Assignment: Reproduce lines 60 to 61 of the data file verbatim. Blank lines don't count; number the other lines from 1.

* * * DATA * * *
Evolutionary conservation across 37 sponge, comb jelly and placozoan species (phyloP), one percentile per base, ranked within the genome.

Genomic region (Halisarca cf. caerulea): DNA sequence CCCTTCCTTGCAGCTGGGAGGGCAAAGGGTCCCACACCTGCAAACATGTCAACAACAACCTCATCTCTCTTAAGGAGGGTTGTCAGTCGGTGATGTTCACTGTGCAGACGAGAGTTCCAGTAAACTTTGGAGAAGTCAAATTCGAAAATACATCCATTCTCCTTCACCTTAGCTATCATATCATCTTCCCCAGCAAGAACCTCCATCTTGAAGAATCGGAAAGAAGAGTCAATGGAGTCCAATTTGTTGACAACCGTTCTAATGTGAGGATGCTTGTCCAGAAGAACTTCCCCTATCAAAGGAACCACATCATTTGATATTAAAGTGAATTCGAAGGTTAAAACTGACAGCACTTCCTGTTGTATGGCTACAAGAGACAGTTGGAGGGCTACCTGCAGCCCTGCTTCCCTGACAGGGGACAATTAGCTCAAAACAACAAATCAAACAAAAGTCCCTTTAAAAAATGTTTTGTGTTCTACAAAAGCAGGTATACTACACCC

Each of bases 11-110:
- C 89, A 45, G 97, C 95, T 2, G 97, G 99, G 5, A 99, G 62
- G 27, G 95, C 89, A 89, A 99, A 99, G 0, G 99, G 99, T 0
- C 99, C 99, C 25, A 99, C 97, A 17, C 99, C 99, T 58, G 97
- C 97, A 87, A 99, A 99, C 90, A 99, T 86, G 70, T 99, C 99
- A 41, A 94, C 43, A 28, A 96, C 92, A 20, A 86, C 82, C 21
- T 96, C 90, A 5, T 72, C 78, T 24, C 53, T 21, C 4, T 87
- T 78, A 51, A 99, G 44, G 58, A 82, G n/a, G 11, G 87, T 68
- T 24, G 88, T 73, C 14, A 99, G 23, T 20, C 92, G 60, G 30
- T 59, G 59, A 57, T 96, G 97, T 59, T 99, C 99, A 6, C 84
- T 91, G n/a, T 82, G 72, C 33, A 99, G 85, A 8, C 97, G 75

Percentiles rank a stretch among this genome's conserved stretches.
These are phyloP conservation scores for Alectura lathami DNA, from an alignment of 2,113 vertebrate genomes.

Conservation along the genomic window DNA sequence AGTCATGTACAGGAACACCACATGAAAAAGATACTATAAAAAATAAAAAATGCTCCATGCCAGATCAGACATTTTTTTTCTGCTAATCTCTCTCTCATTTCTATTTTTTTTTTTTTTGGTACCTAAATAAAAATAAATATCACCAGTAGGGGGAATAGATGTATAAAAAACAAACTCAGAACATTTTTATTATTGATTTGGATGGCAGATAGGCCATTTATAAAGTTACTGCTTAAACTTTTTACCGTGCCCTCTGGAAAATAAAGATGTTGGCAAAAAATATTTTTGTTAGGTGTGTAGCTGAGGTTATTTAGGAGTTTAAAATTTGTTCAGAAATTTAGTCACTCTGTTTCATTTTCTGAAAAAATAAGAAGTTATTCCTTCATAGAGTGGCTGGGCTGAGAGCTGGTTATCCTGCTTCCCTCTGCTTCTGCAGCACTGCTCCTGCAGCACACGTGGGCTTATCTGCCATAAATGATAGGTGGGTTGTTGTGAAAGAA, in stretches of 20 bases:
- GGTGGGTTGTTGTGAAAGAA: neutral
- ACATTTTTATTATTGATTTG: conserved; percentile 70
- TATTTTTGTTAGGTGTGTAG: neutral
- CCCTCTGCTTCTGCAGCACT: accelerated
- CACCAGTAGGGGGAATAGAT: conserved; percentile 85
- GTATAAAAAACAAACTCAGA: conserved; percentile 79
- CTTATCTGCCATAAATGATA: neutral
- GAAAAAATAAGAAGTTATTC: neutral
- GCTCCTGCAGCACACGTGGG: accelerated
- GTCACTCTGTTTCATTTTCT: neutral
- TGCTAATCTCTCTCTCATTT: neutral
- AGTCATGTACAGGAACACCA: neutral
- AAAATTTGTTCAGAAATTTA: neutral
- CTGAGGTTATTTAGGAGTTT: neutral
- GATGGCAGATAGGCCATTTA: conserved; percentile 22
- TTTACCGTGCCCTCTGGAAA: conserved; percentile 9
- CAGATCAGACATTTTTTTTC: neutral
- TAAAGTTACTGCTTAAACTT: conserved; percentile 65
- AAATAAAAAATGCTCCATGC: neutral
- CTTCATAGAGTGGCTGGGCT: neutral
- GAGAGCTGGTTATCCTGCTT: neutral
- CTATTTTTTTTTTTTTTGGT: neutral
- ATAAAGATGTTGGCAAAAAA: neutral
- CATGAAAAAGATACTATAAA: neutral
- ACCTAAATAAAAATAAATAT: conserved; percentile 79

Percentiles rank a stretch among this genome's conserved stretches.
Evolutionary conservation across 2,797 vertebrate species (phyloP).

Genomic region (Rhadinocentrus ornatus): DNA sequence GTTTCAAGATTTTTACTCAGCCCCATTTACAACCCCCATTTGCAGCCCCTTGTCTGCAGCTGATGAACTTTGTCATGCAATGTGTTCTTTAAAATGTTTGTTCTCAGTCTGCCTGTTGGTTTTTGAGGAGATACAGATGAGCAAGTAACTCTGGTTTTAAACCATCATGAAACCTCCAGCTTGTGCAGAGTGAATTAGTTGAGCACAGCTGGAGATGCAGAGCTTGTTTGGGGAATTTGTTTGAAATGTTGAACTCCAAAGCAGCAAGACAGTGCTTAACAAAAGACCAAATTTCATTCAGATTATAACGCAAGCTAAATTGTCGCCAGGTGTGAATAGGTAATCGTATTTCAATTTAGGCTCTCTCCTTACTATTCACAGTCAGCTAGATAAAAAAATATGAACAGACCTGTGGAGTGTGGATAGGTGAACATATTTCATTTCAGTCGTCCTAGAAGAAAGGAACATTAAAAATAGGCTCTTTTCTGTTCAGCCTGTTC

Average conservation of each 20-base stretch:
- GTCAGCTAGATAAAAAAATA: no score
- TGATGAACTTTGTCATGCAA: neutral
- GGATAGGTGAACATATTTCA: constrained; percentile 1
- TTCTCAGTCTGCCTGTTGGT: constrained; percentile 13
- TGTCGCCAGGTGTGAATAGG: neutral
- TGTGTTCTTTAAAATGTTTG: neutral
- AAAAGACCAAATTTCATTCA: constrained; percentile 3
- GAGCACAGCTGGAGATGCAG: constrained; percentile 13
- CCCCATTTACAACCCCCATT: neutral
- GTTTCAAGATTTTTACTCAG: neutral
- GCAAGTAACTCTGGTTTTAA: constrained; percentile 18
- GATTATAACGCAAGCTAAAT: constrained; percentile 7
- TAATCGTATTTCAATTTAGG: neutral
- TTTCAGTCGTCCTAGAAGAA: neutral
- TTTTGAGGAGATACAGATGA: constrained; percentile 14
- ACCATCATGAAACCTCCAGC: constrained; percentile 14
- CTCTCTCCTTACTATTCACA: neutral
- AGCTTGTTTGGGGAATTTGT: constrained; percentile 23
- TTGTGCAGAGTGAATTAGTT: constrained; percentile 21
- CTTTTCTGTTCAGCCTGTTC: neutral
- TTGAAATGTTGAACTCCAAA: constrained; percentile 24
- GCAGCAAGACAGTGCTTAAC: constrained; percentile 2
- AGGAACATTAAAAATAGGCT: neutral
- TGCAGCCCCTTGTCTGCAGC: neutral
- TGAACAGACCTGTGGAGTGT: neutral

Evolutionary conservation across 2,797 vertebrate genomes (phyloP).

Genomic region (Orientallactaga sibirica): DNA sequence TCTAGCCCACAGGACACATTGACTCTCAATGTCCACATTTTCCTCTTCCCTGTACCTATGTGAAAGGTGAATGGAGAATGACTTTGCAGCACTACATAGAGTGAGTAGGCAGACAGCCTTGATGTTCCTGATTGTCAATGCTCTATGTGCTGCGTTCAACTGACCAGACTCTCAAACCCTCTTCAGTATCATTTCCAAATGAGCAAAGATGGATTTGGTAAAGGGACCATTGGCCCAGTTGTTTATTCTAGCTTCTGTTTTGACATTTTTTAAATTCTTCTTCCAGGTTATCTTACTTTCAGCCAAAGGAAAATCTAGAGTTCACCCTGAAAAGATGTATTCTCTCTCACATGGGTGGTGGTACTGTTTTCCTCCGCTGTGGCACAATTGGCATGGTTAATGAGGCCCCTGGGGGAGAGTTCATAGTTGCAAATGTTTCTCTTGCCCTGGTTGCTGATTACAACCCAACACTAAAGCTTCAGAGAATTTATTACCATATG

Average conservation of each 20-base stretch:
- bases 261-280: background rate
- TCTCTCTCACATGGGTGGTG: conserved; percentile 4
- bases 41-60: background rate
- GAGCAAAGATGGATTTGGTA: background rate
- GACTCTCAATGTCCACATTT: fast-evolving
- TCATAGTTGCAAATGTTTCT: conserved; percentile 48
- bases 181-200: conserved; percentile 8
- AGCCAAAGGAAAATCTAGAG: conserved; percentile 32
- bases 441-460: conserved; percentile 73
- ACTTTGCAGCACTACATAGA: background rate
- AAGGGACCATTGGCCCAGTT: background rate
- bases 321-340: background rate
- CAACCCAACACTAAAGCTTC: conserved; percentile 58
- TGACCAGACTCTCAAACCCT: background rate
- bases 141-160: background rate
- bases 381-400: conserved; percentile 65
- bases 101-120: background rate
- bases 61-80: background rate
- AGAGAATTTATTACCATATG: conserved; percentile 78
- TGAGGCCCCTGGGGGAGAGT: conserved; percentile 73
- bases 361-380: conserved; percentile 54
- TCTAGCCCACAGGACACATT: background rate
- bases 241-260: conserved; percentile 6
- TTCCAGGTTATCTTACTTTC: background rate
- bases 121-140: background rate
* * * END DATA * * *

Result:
- TTTTGAGGAGATACAGATGA: constrained; percentile 14
- ACCATCATGAAACCTCCAGC: constrained; percentile 14